Acts 11 5-6: "I was in the city of Joppa praying: and in a trance I saw a vision, A certain vessel descend, as it had been a great sheet, let down from heaven by four corners; and it came even to me:  Upon the which when I had fastened mine eyes, I considered, and saw fourfooted beasts of the earth, and wild beasts, and creeping things, and fowls of the air".

 

 

 

A nativity display was arranged during Christmas:

 

 

Biblical:

 

(a) Acts 9 36-42:

 

  Acts tells how Peter raised Tabitha/Dorcas from the dead, when he came from Lydda (Lod) to Joppa (Jaffa):

 

    "Now there was at Joppa a certain disciple named Tabitha, which by interpretation is called Dorcas: this woman was full of good works and almsdeeds which she did. And it came to pass in those days, that she was sick, and died: whom when they had washed, they laid her in an upper chamber. And forasmuch as Lydda was nigh to Joppa, and the disciples had heard that Peter was there, they sent unto him two men, desiring him that he would not delay to come to them. Then Peter arose and went with them. When he was come, they brought him into the upper chamber: and all the widows stood by him weeping, and shewing the coats and garments which Dorcas made, while she was with them.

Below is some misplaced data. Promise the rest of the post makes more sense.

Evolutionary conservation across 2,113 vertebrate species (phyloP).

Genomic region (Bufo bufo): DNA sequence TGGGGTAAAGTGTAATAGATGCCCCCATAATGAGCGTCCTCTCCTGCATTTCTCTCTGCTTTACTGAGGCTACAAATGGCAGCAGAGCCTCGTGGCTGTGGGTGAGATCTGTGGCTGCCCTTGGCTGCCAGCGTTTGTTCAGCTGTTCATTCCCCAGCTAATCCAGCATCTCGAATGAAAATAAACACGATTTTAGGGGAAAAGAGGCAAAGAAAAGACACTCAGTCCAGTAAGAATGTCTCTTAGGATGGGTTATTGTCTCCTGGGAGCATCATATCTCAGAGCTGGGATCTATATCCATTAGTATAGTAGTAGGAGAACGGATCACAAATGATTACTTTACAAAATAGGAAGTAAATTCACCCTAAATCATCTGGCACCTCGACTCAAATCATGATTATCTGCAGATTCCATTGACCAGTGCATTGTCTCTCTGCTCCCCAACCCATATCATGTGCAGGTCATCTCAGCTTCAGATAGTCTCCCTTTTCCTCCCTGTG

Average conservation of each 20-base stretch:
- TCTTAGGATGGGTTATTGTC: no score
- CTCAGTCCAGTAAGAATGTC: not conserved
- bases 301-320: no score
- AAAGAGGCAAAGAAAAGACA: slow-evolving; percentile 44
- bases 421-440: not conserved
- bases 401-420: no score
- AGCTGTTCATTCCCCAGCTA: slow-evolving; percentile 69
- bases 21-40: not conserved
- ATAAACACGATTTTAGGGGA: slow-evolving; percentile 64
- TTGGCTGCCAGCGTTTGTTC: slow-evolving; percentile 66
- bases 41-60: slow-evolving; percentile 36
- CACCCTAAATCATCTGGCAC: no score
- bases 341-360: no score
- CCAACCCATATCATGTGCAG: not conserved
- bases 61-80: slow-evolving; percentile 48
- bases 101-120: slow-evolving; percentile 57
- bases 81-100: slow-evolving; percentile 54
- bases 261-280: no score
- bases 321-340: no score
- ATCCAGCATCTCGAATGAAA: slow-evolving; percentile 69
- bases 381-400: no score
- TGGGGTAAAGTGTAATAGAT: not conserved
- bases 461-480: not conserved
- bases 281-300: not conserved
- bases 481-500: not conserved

But Peter put them all forth, and kneeled down, and prayed; and turning him to the body said, Tabitha, arise. And she opened her eyes: and when she saw Peter, she sat up. And he gave her his hand, and lifted her up, and when he had called the saints and widows, presented her alive. And it was known throughout all Joppa; and many believed in the Lord".
 

(b) Acts 10 36-42, Acts 11 4-13:

 

 Acts  illustrates the dream Peter had in the house of Simon the tanner, just before his visit in Caesarea at Cornelius house.  After eating, he fell into a trance, and had this dream (which is illustrated in the painting in the church):

 

    "On the morrow, as they went on their journey, and drew nigh unto the city, Peter went up upon the housetop to pray about the sixth hour: And he became very hungry, and would have eaten: but while they made ready, he fell into a trance,  And saw heaven opened, and a certain vessel descending upon him, as it had been a great sheet knit at the four corners, and let down to the earth: